Occupy Government: Democracy and the Dynamics of Personnel Decisions and Public Finances

54 Pages Posted: 4 Feb 2019

See all articles by Klenio Barbosa

Klenio Barbosa

Sao Paulo School of Economics - FGV

Fernando V. Ferreira

University of Pennsylvania - The Wharton School

Date Written: January 2019

Abstract

We study the causes and consequences of patronage in Brazilian cities since the country’s re-democratization. We test key mechanisms – fiscal rules, accountability, political ideology, and rent-seeking – and estimate the consequences of patronage for public finances. Our data consist of the universe of public sector employees merged with their party affiliations, and a dynamic regression discontinuity design is applied to disentangle patronage from the growing political participation. The short-term patronage effect is large, with winning political coalitions increasing their shares of public sector workers and wages by 4 and 6 percentage points, respectively, during a mayoral term. Part of this effect lasts longer than a decade, with winning coalitions also occupying civil servant jobs that perform service-oriented tasks. This political occupation of government jobs is not associated with ideology, though. Instead, lack of accountability and rent-seeking are the primary driving forces, while reliance on intergovernmental transfers only increases patronage for smaller cities. Higher patronage does not affect the size of local governments, but it changes the composition of expenditures: hiring politically connected workers crowds out, almost one-to-one, non-affiliated employees. Overall, patronage accounted for more than half of the dramatic increase in public sector political employment since the Brazilian re-democratization.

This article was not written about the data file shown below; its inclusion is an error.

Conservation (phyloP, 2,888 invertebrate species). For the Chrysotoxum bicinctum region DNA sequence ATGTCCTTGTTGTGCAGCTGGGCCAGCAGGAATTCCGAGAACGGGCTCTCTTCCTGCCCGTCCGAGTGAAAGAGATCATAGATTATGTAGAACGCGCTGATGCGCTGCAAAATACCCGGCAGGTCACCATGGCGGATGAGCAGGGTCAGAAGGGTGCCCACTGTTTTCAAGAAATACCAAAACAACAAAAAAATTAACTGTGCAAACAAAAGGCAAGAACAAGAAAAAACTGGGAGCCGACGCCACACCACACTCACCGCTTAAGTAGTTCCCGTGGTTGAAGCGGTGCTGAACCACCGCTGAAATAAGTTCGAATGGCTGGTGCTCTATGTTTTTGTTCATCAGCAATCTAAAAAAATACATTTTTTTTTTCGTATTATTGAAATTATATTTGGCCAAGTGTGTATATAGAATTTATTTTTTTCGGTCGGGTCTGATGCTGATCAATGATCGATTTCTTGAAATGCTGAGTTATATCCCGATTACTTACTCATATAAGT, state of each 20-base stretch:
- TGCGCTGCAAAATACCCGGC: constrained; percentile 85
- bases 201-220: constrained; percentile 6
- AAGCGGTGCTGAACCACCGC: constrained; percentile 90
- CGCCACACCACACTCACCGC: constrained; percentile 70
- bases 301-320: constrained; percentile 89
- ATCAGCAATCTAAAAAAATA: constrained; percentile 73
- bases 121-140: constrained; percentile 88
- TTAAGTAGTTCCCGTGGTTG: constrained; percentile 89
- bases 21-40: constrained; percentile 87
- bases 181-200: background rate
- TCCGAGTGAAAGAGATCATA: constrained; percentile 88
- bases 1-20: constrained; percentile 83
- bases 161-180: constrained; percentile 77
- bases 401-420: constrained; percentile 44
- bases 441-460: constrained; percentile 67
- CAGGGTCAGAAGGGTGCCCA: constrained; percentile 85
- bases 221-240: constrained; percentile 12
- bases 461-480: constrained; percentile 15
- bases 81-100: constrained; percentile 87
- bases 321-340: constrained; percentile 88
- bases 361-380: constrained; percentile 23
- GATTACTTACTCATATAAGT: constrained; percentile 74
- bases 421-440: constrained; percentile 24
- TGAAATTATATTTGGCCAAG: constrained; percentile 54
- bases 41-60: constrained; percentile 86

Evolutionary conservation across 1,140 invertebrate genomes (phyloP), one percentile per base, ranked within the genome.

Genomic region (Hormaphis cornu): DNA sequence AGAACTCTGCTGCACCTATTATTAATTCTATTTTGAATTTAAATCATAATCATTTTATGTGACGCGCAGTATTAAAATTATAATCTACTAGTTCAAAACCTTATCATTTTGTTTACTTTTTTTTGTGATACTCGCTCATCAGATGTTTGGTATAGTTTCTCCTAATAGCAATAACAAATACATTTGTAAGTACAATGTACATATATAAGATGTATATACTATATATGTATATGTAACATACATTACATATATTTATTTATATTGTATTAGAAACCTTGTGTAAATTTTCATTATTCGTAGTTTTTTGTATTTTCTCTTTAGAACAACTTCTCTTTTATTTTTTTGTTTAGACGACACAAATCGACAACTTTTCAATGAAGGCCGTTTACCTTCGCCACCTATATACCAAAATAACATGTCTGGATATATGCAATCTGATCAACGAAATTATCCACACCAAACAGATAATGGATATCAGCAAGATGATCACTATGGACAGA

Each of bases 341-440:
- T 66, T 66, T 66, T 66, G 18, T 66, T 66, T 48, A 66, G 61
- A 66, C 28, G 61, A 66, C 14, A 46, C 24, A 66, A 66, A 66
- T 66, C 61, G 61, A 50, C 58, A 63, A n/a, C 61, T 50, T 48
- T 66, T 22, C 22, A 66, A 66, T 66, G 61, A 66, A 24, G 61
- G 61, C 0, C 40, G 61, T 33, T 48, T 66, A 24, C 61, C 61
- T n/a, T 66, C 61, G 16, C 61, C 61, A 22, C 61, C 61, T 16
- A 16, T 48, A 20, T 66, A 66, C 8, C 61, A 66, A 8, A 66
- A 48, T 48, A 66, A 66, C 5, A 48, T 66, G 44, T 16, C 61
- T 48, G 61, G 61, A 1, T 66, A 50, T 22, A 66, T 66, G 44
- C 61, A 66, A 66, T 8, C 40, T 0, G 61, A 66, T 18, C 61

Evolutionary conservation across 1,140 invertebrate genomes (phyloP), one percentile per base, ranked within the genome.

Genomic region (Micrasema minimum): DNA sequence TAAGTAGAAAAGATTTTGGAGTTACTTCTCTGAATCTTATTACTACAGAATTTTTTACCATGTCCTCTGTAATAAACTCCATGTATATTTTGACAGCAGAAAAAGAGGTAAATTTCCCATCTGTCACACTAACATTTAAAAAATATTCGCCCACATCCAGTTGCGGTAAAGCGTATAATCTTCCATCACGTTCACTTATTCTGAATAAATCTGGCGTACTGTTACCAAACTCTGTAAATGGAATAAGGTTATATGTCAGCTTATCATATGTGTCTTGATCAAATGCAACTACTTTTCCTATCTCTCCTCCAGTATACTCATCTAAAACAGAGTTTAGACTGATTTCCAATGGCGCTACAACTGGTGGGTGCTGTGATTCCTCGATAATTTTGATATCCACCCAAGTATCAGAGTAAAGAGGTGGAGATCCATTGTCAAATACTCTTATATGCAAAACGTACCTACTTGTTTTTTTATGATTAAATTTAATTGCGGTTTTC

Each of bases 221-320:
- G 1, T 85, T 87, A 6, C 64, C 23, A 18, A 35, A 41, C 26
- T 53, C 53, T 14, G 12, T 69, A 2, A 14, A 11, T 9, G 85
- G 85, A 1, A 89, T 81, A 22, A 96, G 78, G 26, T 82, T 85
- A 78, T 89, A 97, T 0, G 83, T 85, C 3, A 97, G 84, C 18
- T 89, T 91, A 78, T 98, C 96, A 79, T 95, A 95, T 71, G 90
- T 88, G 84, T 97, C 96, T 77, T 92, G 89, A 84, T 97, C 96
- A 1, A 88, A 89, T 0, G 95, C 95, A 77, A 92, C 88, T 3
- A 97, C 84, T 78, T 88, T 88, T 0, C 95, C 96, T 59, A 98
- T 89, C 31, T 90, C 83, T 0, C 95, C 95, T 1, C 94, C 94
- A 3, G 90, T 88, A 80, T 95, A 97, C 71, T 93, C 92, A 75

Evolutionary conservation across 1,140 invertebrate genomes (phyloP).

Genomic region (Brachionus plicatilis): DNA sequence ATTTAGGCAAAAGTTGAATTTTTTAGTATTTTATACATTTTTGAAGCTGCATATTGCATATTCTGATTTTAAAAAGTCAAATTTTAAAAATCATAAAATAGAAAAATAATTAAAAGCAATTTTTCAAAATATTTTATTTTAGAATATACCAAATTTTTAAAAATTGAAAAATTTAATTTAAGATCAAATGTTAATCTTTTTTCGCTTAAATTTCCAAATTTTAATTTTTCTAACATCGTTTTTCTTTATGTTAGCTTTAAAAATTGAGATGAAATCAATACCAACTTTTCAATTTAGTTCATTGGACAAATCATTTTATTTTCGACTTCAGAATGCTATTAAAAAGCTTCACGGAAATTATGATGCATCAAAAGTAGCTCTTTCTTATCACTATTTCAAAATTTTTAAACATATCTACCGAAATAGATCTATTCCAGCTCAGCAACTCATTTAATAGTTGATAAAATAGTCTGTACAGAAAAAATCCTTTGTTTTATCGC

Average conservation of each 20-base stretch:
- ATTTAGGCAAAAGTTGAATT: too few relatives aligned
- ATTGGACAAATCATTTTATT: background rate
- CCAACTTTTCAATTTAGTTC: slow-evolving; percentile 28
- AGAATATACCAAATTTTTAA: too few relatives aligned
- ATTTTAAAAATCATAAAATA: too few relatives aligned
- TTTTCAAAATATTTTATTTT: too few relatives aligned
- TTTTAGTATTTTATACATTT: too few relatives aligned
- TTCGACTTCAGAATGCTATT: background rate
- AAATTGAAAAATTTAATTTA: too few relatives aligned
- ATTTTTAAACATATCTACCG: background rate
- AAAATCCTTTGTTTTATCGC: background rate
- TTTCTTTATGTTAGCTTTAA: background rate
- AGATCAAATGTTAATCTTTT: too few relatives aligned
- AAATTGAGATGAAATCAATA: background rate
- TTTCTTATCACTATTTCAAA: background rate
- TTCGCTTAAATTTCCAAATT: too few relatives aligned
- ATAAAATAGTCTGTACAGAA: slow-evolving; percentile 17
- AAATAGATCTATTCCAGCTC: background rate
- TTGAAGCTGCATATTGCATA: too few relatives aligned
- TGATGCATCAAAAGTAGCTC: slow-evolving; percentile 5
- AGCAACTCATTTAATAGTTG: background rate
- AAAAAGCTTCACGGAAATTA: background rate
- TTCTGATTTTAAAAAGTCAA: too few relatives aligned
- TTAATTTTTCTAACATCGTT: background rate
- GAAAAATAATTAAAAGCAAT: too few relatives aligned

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Suggested Citation

Barbosa, Klenio and Ferreira, Fernando V., Occupy Government: Democracy and the Dynamics of Personnel Decisions and Public Finances (January 2019). NBER Working Paper No. w25501, Available at SSRN: https://ssrn.com/abstract=3328324

Klenio Barbosa (Contact Author)

Sao Paulo School of Economics - FGV ( email )

Rua Itapeva, 474
Sao Paulo
Brazil

Fernando V. Ferreira

University of Pennsylvania - The Wharton School ( email )

3641 Locust Walk
Philadelphia, PA 19104-6365
United States
215-898-7181 (Phone)
215-573-2220 (Fax)

HOME PAGE: http://real.wharton.upenn.edu/~fferreir/

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